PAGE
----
The attendance (NCWISE) manager
The librarian 
- You would really be surprised at what a difference it can make to have good relationships with these people.  Even if they're not always the friendliest to you, they will appreciate your kindness and be more likely to put you at the top of their list for a request.

3. Don't be afraid to give your kids the responsibility of learning how to handle technology
By the end of the year, I had one student who knew how to take my laptop and hook it up to my SMARTBOARD, sound speakers, and document camera.  Then she could go to the correct website and pull up our morning newscast each day.  All of my students knew how to email me a document from a laptop and also find something I put in their dropbox.  These students will learn how to navigate around technology when given the chance to trial and error.

2.  NEVER tape down name tags to desks at the beginning of the year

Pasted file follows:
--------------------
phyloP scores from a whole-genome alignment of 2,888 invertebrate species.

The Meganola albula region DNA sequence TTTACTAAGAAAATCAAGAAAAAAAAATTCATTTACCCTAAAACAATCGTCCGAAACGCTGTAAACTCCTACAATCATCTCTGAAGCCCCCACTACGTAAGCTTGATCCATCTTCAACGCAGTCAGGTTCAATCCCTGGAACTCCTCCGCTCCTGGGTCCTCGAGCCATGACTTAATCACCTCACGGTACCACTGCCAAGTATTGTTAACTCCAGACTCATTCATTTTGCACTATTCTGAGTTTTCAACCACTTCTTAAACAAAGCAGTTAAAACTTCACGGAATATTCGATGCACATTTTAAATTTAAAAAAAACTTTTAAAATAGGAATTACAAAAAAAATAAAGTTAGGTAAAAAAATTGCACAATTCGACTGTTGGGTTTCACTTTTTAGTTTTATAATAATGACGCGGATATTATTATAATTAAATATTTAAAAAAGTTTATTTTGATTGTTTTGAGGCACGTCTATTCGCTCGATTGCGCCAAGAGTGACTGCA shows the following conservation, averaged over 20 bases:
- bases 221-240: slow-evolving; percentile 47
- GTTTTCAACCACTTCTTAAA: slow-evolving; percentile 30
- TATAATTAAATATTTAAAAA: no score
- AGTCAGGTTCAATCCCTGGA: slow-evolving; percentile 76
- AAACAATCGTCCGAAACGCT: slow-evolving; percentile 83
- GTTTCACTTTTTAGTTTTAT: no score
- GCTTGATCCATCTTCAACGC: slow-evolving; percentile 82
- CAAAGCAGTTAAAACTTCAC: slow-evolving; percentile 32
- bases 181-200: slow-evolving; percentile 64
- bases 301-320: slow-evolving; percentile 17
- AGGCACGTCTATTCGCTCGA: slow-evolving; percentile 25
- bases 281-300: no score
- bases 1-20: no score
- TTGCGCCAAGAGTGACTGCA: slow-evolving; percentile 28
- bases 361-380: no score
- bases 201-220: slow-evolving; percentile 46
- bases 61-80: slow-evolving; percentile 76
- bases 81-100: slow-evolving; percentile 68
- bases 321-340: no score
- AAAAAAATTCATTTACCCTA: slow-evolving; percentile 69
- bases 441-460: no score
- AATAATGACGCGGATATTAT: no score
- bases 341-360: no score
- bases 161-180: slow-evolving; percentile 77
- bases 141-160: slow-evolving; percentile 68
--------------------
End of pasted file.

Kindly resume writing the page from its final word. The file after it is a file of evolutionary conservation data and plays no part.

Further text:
As soon as you realize that Judy doesn't work well next to Sammy, you're going to need to move someone.  Then you have the task of pulling up all that tape and getting new to transfer to another desk.  I used Velcro and my kids just pulled up their tag anytime they needed to find a new desk home.

1. If you're fortunate enough to find out you have a job early enough, go to work in your classroom as SOON AS POSSIBLE.  
It will take you HOURS to set up your room and you will need all the time you can get.  Go work in your room before those teacher workdays start.  Don't be fooled by the fact that it says Teacher Workday.  What that really means is "spend hours of your time in professional development and meetings before school."  The PD is definitely needed, but so is the time in your room.  Go early, save yourself the stress and frustration.